Pakistani cement manufacturers have demanded the opening of a land route for export the product to India in 2007-08.
According to The Nation, the manufacturers want to export cement through the Wagah border. If this demand is met, they said the freight might be reduced by almost US$10-12/t, making Pakistani cement even cheaper than Indian cement.
A report by Merrill Lynch on the cement sector suggests positive developments on this front, considering Islamabad’s decision to import cotton through the rail and road route via Wagah border from India.
Cement exports from Pakistan to India have become more feasible following abolition of customs duty, withdrawal of 16 per cent countervailing duty on imported cement and additional four per cent additional custom duty on Portland cement.
But getting a certificate from the Bureau of Indian Standards (BIS), which is required before Pakistani cement can be sold to India, has slowed down the flow of regular export orders.
Both sea and land routes exports to India would be feasible either from the port at Karachi (501km by sea from Mumbai port) or land (500km from Wagah border, Lahore) where land route export could lead to a saving of US$5-10/t on total freight cost, reports the daily.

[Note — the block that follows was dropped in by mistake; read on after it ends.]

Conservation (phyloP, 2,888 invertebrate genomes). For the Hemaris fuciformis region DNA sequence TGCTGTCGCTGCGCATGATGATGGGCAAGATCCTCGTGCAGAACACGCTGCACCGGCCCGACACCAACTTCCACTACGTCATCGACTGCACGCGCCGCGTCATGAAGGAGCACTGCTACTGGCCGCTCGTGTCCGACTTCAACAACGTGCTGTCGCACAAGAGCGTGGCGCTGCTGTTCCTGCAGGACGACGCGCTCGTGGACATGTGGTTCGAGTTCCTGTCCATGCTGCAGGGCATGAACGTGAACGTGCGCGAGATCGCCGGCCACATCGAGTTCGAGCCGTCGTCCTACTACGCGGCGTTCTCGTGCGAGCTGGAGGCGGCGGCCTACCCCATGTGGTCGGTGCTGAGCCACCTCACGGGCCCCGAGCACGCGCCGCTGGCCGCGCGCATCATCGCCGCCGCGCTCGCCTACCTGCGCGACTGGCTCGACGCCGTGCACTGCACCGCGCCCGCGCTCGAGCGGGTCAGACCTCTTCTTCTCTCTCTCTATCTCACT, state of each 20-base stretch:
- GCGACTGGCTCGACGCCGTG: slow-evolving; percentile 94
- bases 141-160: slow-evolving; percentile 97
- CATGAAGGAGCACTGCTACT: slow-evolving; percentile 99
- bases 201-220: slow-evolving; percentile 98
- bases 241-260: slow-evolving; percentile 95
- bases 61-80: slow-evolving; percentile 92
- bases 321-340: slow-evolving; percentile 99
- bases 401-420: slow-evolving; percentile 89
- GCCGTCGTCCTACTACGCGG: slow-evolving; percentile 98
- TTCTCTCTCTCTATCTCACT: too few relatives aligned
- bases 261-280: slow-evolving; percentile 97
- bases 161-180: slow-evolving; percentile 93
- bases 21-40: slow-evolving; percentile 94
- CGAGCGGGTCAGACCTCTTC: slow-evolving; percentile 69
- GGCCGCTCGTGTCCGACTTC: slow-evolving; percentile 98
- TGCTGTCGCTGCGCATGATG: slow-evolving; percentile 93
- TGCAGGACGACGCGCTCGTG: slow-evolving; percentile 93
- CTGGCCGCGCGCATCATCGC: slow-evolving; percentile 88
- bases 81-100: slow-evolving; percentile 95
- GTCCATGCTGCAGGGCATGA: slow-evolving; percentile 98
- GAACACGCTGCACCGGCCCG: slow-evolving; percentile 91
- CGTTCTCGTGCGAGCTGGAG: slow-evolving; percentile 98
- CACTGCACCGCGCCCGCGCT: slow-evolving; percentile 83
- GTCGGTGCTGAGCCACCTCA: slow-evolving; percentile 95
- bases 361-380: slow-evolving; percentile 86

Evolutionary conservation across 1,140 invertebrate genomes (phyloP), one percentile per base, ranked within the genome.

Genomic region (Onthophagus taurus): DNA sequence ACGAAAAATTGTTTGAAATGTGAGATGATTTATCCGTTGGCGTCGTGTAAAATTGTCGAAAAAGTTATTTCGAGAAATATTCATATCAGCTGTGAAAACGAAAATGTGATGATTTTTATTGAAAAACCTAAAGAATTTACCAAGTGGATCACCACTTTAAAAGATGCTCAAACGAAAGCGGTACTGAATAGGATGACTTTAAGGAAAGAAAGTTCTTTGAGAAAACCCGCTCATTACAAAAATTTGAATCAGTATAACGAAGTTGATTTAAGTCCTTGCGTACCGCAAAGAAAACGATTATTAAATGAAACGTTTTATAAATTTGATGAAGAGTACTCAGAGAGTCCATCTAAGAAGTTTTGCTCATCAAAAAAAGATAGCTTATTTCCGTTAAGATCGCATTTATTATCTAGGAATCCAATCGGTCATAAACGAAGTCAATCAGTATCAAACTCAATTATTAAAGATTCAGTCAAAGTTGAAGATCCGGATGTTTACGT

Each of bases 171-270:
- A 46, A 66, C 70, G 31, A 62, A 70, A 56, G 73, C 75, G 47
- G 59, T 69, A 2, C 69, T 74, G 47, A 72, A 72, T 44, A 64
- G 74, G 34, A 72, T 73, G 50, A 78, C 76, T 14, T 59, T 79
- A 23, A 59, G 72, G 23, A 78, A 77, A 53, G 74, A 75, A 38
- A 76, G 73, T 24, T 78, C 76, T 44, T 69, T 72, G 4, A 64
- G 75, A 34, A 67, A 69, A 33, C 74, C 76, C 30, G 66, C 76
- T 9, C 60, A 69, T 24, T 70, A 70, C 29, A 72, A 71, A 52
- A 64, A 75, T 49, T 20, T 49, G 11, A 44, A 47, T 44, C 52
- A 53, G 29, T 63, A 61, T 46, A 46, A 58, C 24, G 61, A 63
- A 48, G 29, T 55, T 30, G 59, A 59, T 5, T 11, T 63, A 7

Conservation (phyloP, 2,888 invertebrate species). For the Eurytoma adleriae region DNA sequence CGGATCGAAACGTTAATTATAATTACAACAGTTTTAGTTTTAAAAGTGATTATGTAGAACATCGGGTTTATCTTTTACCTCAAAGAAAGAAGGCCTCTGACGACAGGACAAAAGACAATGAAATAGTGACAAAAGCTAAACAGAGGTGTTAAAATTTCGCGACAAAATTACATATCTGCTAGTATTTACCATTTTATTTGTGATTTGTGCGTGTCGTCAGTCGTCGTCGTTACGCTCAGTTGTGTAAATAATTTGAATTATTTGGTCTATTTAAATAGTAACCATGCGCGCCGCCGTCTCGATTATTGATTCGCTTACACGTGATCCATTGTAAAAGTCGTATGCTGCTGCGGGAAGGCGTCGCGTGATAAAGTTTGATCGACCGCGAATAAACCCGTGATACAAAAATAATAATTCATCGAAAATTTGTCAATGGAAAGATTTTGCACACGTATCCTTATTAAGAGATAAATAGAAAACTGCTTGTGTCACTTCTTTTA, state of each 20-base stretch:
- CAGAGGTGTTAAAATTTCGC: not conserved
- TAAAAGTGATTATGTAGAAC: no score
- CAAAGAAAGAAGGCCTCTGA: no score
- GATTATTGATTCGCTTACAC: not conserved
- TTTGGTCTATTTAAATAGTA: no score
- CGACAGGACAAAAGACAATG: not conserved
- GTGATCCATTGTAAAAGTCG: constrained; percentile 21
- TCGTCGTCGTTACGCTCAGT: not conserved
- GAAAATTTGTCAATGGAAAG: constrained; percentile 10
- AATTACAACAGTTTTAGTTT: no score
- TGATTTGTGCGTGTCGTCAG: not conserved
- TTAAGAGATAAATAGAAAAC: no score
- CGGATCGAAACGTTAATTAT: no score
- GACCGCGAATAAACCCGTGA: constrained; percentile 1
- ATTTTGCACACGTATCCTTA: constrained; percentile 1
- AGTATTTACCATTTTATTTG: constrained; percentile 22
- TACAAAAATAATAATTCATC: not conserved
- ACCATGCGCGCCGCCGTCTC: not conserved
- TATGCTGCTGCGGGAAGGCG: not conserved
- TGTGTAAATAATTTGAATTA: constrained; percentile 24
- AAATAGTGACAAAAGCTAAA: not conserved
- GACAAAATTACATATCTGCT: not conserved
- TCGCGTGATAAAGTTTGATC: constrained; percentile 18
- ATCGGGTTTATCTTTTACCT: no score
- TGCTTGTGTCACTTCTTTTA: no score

Interestingly, even if Pakistani exporters fail to capture the Indian markets, they would still have a chance of doing a good business in Middle East and other South Asian countries like Nepal and Sri Lanka.
Presently, India could potentially import cement from Pakistan at the lowest price and lowest freight of available countries, as Pakistan has surplus cement unlike the neighbouring Middle Eastern countries.